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New K-9 Grads Report for Duty

Look for Chessie Ruckus and his partner Officer First Class Jake Coxon in Annapolis

Maryland’s newest K-9 units: Officer First Class Jake Coxon and Ruckus, Secretary Mark Belton, Department of Natural Resources, Corporal Brad Lowe and Harbor, Corporal Ben ­Lillard and Rider, and Colonel Robert K. Ziegler, NRP head.

At first glance, the scene at Sandy Point State Park on a bright June morning had all the earmarks of a typical graduation ceremony. Camera-toting family and friends eagerly faced a lectern where officials gathered, diplomas at the ready. But instead of strains of Pomp and Circumstance, barks and yips were the music of the day.
    Natural Resources Police was holding its first in-state graduation ceremony honoring three new K-9 handlers and their canine colleagues, who will be based in regions of Maryland. In addition, two K-9 units from Delaware received training in Maryland and also earned diplomas. Each of these K-9 handlers and their dogs completed nine weeks of intensive training in human scent tracking and in conservation work, uncovering poachers by detecting the scent of deer and turkey. As humans always leave a scent, these newly minted K-9 teams can now track a wounded hiker or lost Scout troop through tall grass and overgrown terrain.
    Estimated at from 10,000 to 100,000 times more acute than our own, our best friends’ sense of smell is simply astonishing. When conditioned to alert their human handlers to specific scents, these canines function as force-multipliers, saving precious time in search and rescue missions and in detecting poachers. They also often play a key role in gathering evidence for court cases. K-9 units become proficient in finding items such as weapons, spent shell casings and stolen goods tossed away by fleeing suspects.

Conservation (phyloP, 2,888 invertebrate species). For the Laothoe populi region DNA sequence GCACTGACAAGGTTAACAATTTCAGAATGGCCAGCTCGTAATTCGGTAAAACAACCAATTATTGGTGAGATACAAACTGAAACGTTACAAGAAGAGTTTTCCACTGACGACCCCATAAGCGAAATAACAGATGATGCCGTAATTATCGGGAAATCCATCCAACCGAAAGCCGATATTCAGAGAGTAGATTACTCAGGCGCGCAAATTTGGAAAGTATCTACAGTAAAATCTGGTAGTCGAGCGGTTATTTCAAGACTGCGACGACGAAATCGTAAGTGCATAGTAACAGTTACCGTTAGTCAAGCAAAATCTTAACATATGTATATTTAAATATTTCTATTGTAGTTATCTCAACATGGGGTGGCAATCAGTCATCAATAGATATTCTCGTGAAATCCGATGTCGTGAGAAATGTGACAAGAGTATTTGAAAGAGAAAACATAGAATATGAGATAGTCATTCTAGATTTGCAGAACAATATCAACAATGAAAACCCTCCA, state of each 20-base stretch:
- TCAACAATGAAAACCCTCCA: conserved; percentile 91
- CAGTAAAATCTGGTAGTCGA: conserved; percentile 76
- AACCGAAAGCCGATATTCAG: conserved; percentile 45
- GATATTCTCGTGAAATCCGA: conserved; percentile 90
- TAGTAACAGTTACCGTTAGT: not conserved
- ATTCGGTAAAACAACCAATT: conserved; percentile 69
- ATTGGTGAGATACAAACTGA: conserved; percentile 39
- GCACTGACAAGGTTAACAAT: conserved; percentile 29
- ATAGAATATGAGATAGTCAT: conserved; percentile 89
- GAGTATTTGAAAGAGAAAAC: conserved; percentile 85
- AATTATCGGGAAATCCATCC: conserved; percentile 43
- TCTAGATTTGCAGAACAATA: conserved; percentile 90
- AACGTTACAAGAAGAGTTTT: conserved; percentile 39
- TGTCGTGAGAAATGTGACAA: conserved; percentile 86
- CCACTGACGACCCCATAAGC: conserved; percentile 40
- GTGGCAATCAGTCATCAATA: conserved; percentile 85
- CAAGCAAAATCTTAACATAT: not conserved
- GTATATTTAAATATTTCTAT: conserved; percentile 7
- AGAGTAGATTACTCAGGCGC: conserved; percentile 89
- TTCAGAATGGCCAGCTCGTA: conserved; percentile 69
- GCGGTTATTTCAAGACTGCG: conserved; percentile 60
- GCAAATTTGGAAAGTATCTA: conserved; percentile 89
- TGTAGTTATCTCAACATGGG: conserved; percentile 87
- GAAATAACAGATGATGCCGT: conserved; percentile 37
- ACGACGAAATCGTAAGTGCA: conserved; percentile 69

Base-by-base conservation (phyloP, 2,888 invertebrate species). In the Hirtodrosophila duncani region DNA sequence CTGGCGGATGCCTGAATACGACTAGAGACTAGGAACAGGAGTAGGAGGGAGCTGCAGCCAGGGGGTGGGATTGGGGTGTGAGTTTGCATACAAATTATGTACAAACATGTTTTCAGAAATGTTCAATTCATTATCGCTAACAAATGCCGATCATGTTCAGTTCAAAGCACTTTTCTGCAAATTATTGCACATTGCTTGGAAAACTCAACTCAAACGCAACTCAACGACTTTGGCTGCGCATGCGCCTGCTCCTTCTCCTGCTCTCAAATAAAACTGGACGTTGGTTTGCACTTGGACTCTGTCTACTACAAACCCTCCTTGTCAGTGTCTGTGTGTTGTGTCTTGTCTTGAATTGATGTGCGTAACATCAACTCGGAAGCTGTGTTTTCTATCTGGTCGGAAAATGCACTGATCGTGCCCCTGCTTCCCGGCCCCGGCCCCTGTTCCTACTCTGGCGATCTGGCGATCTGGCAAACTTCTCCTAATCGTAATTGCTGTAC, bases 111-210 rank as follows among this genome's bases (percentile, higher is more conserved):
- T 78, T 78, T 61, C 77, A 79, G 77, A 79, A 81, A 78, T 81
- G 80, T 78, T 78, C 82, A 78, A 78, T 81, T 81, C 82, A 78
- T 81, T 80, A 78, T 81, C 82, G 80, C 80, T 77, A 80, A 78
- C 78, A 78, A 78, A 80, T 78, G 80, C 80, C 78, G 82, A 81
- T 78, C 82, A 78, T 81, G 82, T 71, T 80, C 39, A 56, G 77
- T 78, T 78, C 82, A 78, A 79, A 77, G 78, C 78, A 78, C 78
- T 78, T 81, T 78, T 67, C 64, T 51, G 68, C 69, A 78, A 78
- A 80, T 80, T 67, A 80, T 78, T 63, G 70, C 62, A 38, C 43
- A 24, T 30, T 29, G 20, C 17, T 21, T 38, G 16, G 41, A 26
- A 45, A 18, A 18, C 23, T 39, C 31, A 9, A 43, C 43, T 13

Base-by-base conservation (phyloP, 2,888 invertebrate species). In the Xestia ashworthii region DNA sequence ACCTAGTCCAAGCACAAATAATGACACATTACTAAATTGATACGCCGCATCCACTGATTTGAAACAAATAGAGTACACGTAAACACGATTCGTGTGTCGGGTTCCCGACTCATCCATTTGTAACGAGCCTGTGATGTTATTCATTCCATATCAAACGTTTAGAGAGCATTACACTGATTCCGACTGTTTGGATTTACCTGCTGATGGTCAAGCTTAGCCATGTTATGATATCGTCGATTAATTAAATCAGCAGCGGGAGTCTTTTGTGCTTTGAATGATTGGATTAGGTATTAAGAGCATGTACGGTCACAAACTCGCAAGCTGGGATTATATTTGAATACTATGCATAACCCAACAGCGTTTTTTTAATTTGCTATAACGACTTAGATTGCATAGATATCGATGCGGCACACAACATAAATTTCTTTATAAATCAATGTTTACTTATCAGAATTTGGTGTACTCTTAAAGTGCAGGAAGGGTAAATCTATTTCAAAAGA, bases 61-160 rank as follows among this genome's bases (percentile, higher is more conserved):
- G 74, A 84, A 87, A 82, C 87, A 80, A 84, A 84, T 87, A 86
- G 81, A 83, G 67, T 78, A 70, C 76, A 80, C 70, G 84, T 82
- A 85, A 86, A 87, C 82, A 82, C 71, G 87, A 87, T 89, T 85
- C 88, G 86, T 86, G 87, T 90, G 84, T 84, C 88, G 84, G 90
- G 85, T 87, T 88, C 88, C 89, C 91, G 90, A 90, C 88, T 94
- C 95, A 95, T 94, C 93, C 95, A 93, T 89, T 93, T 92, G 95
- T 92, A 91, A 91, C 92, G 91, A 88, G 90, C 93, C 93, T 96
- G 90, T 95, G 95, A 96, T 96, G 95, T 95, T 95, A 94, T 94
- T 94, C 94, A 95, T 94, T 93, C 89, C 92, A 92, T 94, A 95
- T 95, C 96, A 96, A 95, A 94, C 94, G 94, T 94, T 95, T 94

The canine members of each unit share certain characteristics: high energy, a need to keep moving, a deep reservoir of trust, dogged willingness to work and a delight in play. Their human counterparts share that high tolerance for hard work, invest lots of time into knowing and trusting their dogs — and like to play, too. When the dogs alert to various scents, their handlers immediately reward them with pats, high-pitched words of praise and play time.
    Maryland Natural Resources Police launched its first K-9 unit 22 years ago (that’s 150 years in dog years) and today have five regional teams, as well as a cadaver detection unit that operates statewide. The three newest canine graduates of the NRP’s K-9 Academy were all pound puppies donated by local Humane Societies in Harford and Kent counties. Harbor, a chocolate Labrador retriever, and his partner Corporal Brad Lowe, will be assigned to western Maryland. With additional training, Harbor should become proficient in alerting to the scent of bears. Rider, an agile hound-terrier mix, and his partner Corporal Ben Lillard, will be based in central Maryland.
    Ruckus, a Chesapeake Bay retriever, and his partner Officer First Class Jake Coxon, will be based in Annapolis and patrolling Anne Arundel and Prince George’s counties. Coxon hopes that Ruckus will eventually be certified in rockfish detection to help stem poaching in the Chesapeake.
    The faithful cooperation between human and dog in these K-9 teams is based on each partner knowing and trusting the other.
    “Ruckus and I are together 24/7, working and playing and coming home at night,” Coxon says. “He can get himself into trouble if he’s not worked, so I make sure he’s tired at the end of the day. When he alerts to a scent or retrieves an item, I reward him by tossing him his favorite squeaker ball. It’s like his paycheck.”